• Here’s an illuminating lecture by Professor Mearsheimer (from 2015) that explains it: Russia simply does not want NATO on its eastern flank and this is for exactly the same reason that the US doesn’t want China or Russia in, say, Canada.

          Putin will wreck Ukraine if the West doesn’t back off on this central point. He doesn’t want to rule Ukraine and get into another Afghanistan because western Ukraine would stage a huge resistance and it’d be a quagmire; he wants a neutral Ukraine, and the West has been threatening this neutrality for decades.

          Is Putin a thug? Yes. Is the US under Biden weak and bumbling? Yes. Do we want to drive Russia into the arms of the Chinese by insisting on Ukrainian NATO membership and the expansion of Western military might right on Russia’s doorstep? That’s stupid. Do we want to threaten Russia and back it into a corner by military defense of Ukraine, when Russia has nuclear arms? That’s stupid, too. Is the US smart enough to figure out that Russia only ever wanted a neutral Ukraine? Remains to be seen. Would Russia be doing any of this if the US had simply recognized and respected the logic of a neutral Ukraine to serve as a buffer between the eastward expansion of NATO from France-Germany-Poland? No.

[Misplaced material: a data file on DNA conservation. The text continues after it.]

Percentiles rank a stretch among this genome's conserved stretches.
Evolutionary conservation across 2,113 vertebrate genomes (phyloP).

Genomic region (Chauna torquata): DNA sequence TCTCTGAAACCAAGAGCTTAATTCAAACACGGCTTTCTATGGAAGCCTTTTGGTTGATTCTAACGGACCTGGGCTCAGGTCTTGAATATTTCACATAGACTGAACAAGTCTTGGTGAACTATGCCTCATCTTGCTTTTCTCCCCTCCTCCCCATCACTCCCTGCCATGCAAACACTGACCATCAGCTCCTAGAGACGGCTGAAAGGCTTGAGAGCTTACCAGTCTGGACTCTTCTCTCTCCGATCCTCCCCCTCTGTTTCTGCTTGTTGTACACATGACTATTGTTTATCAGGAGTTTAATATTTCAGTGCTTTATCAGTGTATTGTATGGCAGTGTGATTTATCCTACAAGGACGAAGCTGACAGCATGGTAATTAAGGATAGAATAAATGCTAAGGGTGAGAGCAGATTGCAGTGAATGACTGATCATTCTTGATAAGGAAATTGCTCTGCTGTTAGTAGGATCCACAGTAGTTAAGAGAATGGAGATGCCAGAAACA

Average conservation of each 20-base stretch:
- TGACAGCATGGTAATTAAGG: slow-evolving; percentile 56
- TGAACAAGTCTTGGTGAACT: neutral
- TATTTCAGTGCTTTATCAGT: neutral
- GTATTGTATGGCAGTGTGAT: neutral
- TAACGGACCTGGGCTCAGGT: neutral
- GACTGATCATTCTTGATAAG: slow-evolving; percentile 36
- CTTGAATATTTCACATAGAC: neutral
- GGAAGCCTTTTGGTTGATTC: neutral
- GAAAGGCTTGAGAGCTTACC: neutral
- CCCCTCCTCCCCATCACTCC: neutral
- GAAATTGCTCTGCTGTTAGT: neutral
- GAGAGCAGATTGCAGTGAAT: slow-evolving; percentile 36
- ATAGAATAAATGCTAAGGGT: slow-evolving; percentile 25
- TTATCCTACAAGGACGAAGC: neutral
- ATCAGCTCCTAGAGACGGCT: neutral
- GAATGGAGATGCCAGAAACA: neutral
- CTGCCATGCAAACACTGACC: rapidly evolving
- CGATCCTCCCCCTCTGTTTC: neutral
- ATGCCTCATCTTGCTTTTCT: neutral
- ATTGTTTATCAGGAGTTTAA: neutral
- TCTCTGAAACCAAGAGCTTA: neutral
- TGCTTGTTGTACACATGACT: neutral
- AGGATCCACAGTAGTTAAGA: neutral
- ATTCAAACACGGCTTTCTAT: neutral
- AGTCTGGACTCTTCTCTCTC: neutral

Putin isn’t insane and he isn’t the new Hitler, either. He’s authoritarian, anti-democratic, and perhaps even cruel. But he isn’t stupid, and the writing’s been on the wall regarding NATO in Ukraine for a very long time.

          • Jim,

            Would Russia be doing this, if NATO had not moved beyond East Germany, after promising in 1990 “not to move one inch”

            This whole brouhaha is entire the result of extremist NULAND types in the US State Department and Clinton’s Secretary of Defense

          • Willem,

            My point exactly.

            It’s not apologizing for Putin if one says that clear understandings given years ago have been repeatedly violated, and Ukraine was the last straw because it shares a long border with Russia. And dammit if Biden/Blinken didn’t poke the Russian bear.

            Maybe some here haven’t looked at maps recently?